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Online Car Retailer Launching Nation's First Car "Vending Machine"

samzenpus posted about 8 months ago | from the correct-change-only dept.

Transportation 99

cartechboy writes "Last year's Gallup poll showed that car salespeople are the least trusted professionals in America, ranking even below members of Congress. Enter, Carvana, an online dealership operating in Atlanta, Georgia. They allow customers to shop for cars online, secure loans online, and pay for cars online. Now they have gone one step farther and are claiming to remove the despised car salesperson from test drives and even post-purchase pickup by creating, yes, a giant auto vending machine. The facility, which will open at the end of November, will be a fully digital, 24-7 interactive 'vehicle-delivery center' designed to offer customers pick-up options after purchasing a vehicle online. They'll have floor-to-ceiling windows, custom LED lighting, flat screen TV's plus interactive keypads that identify customers based on unique buyer credentials. There will be three car pickup bays to allow for simultaneous pickups. One thing they won't have: car sales people (Note: there will be customer service reps there to answer questions). Carvana plans to expand on the idea, presumably if this Atlanta facility works."

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99 comments

Free car rental? (1)

Dthief (1700318) | about 8 months ago | (#45480113)

Schedule test drives online......

I mean no weekend trips (they probably limit the time/mileage/etc), but need to go shopping or head to the car dealership? perfect!

Re:Free car rental? (0)

Anonymous Coward | about 8 months ago | (#45480265)

This may work if you live next door to the dealer... otherwise, your trip shopping is probably a shorter walk/ride.

Need a new part for your car? "Test drive" one and change out the parts. ;)

Re:Free car rental? (2)

Joce640k (829181) | about 8 months ago | (#45481427)

Also useful if you need a pickup truck for an hour to move something big/heavy.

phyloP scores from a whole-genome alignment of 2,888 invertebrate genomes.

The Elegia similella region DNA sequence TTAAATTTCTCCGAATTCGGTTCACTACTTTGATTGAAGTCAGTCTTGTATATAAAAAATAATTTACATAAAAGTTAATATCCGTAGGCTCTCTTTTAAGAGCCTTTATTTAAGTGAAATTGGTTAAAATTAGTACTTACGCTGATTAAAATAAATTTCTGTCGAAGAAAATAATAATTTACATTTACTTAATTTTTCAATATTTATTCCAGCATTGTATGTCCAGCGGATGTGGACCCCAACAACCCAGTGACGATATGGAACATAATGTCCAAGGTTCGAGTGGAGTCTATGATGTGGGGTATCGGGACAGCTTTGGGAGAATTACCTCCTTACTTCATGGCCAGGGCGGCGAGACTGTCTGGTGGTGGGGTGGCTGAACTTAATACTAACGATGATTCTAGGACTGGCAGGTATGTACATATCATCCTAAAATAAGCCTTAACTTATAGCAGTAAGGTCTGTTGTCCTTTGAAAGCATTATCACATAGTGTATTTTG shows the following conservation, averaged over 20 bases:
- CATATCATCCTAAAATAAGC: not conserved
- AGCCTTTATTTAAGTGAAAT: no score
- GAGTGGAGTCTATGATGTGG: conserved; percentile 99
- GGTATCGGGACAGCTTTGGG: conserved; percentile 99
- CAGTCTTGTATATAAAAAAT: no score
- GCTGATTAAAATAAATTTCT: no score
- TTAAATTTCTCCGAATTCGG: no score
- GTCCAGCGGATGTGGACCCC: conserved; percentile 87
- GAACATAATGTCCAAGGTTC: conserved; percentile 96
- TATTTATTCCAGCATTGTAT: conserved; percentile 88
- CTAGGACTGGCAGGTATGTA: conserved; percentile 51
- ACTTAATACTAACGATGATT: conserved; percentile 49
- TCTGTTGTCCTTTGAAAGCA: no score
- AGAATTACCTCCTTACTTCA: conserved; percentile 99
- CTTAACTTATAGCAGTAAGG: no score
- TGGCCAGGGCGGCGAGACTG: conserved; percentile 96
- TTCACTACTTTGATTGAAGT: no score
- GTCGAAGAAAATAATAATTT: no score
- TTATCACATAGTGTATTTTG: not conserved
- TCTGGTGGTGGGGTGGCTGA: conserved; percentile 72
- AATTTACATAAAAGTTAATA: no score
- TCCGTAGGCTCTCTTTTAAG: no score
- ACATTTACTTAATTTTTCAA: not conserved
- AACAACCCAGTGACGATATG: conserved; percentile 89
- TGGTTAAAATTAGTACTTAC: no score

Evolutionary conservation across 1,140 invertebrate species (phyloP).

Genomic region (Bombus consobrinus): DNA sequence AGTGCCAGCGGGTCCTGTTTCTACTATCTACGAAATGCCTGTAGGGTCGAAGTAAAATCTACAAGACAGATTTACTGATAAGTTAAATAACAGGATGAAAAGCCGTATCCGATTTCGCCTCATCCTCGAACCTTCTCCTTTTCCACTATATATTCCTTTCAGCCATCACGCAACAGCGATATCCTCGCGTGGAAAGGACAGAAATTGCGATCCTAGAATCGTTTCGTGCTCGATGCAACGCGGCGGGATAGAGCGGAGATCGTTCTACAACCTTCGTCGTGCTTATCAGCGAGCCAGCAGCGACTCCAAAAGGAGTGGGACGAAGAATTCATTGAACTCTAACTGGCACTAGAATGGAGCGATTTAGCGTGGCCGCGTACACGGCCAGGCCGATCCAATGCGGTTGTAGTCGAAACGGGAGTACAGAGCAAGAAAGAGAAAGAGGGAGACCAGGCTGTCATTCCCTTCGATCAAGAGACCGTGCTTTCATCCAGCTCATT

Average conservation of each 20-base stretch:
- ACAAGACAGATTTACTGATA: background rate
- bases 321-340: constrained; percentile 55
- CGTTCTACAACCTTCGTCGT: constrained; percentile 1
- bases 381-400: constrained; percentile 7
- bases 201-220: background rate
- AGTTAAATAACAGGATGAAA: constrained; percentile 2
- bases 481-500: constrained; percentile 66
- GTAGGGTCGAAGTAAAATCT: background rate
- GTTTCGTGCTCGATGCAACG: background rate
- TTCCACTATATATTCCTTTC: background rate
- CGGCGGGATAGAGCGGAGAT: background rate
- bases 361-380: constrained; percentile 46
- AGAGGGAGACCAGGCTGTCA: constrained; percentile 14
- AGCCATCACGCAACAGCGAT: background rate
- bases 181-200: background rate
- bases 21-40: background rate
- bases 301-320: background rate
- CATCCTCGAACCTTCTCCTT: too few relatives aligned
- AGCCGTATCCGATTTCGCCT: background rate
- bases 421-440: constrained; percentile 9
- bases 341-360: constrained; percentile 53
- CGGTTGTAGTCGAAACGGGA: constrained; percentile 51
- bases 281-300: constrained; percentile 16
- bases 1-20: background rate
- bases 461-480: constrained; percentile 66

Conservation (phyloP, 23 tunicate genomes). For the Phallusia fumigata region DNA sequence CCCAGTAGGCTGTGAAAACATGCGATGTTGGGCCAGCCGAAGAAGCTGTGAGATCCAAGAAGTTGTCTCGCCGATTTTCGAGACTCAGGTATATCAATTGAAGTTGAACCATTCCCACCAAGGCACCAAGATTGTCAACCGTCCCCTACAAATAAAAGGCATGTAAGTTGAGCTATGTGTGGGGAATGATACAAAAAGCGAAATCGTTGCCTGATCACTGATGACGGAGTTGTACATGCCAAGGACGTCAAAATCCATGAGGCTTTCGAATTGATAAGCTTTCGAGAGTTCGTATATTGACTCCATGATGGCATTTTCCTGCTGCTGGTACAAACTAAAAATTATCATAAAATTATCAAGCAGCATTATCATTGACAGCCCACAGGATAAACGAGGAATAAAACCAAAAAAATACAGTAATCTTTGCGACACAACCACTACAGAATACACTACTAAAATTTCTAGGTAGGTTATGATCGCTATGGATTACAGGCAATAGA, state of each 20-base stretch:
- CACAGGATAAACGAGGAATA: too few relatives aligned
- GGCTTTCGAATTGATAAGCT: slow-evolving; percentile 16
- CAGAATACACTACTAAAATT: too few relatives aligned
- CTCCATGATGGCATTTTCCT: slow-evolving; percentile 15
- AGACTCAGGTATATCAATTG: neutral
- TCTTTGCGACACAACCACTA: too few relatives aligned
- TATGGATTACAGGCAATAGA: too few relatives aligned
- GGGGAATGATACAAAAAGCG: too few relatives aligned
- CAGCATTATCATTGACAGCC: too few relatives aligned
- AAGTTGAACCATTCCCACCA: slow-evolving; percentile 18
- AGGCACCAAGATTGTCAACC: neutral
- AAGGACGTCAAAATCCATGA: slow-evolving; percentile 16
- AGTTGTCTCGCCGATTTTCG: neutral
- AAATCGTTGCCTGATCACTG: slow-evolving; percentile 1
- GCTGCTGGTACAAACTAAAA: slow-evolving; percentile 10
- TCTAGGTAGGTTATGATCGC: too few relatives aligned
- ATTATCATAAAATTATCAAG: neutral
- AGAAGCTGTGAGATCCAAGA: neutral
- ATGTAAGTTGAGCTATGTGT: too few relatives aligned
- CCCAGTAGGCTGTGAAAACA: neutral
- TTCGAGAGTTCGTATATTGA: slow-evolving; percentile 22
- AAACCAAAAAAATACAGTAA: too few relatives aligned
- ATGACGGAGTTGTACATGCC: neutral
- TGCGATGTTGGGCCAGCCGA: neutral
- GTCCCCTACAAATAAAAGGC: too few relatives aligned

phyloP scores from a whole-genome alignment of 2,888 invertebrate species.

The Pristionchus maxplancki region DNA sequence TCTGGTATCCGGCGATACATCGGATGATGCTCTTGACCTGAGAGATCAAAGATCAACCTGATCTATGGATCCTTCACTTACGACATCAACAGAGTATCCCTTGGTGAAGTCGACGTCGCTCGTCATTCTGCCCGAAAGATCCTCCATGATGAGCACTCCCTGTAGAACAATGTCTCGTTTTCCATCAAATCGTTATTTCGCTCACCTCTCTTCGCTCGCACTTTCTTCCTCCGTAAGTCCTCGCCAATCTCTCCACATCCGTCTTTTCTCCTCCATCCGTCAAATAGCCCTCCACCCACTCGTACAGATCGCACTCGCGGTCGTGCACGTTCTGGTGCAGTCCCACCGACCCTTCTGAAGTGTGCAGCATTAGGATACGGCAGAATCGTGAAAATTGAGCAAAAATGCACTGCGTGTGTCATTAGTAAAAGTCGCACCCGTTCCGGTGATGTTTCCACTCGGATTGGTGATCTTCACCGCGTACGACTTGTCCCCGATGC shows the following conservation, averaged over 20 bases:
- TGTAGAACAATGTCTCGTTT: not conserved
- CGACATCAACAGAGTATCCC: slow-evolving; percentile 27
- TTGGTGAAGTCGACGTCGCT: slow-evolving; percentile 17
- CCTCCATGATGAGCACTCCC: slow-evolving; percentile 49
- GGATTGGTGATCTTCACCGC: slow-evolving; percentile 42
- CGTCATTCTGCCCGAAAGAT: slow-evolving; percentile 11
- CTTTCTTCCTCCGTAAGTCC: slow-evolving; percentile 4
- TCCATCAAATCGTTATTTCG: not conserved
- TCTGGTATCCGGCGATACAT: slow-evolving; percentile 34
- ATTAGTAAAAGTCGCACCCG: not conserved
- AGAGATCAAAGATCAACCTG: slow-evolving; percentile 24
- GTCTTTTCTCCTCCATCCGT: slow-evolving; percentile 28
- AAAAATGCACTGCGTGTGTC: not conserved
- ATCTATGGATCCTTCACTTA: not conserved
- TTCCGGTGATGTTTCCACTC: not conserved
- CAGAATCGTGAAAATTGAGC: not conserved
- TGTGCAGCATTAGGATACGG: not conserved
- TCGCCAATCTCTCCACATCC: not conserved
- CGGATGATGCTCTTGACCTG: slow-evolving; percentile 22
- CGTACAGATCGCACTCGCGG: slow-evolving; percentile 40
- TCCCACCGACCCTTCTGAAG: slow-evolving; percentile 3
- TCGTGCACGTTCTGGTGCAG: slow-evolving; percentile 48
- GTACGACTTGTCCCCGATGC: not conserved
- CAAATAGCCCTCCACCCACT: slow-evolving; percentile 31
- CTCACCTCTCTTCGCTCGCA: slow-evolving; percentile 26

Re:Free car rental? (1)

cayenne8 (626475) | about 8 months ago | (#45481573)

I dunno.

A few years back, when I was looking to buy a corvette...the dealerships each basically gave me one to drive for a weekend (one was used, one was new), and it was pretty sweet.

I ended up buying the new one.

Re:Free car rental? (1)

canadiannomad (1745008) | about 8 months ago | (#45480283)

This was my first thought. You probably couldn't do it all the time, but once in a blue moon it could be quite handy for some 30 minute errand.

Re:Free car rental? (1)

Joce640k (829181) | about 8 months ago | (#45481413)

Schedule test drives online......

I mean no weekend trips (they probably limit the time/mileage/etc), but need to go shopping or head to the car dealership? perfect!

How will you drive to the car pick-up place? It's probably outside town.

This issue was solved years ago (4, Insightful)

hessian (467078) | about 8 months ago | (#45480115)

Carmakers like Saturn (RIP) offered no-haggle pricing and compensated their sales staff for being consumer-oriented.

The reason car salespeople are horrible is that they're set up to compete with the consumer for a concealed amount of money that is either in rebate or discount to the dealer.

Thus for the consumer, it's guesswork against a predatory salesperson interested only in their commission.

Re:This issue was solved years ago (4, Informative)

flyneye (84093) | about 8 months ago | (#45480157)

It's true. Out of the plethoral diversity of jobs I've taken, car salesman was one I ducked out of for moral reasons. During the morning I shadowed experienced sales, during the afternoon, I trained from "the book". Basically , it's a book that shows you HOW to lie, what you can get away with and the techniques for prying money from innocents hands for a car that may or may not suit them. You don't care, as long as they spend MORE money than they came in to spend. I woke up one morning two weeks later, fixed breakfast, stayed home and felt good about myself. I had another job by afternoon.

Re:This issue was solved years ago (1)

AlphaWolf_HK (692722) | about 8 months ago | (#45481629)

There's a car dealership in the Phoenix area who when customers came to test drive, they literally threw their keys on the roof, and if the customer wanted to leave they made them sit down for up to 8 hours while they "find" their keys, meanwhile putting sales pressure on them the whole time to buy a new car.

Re:This issue was solved years ago (0)

Anonymous Coward | about 8 months ago | (#45483017)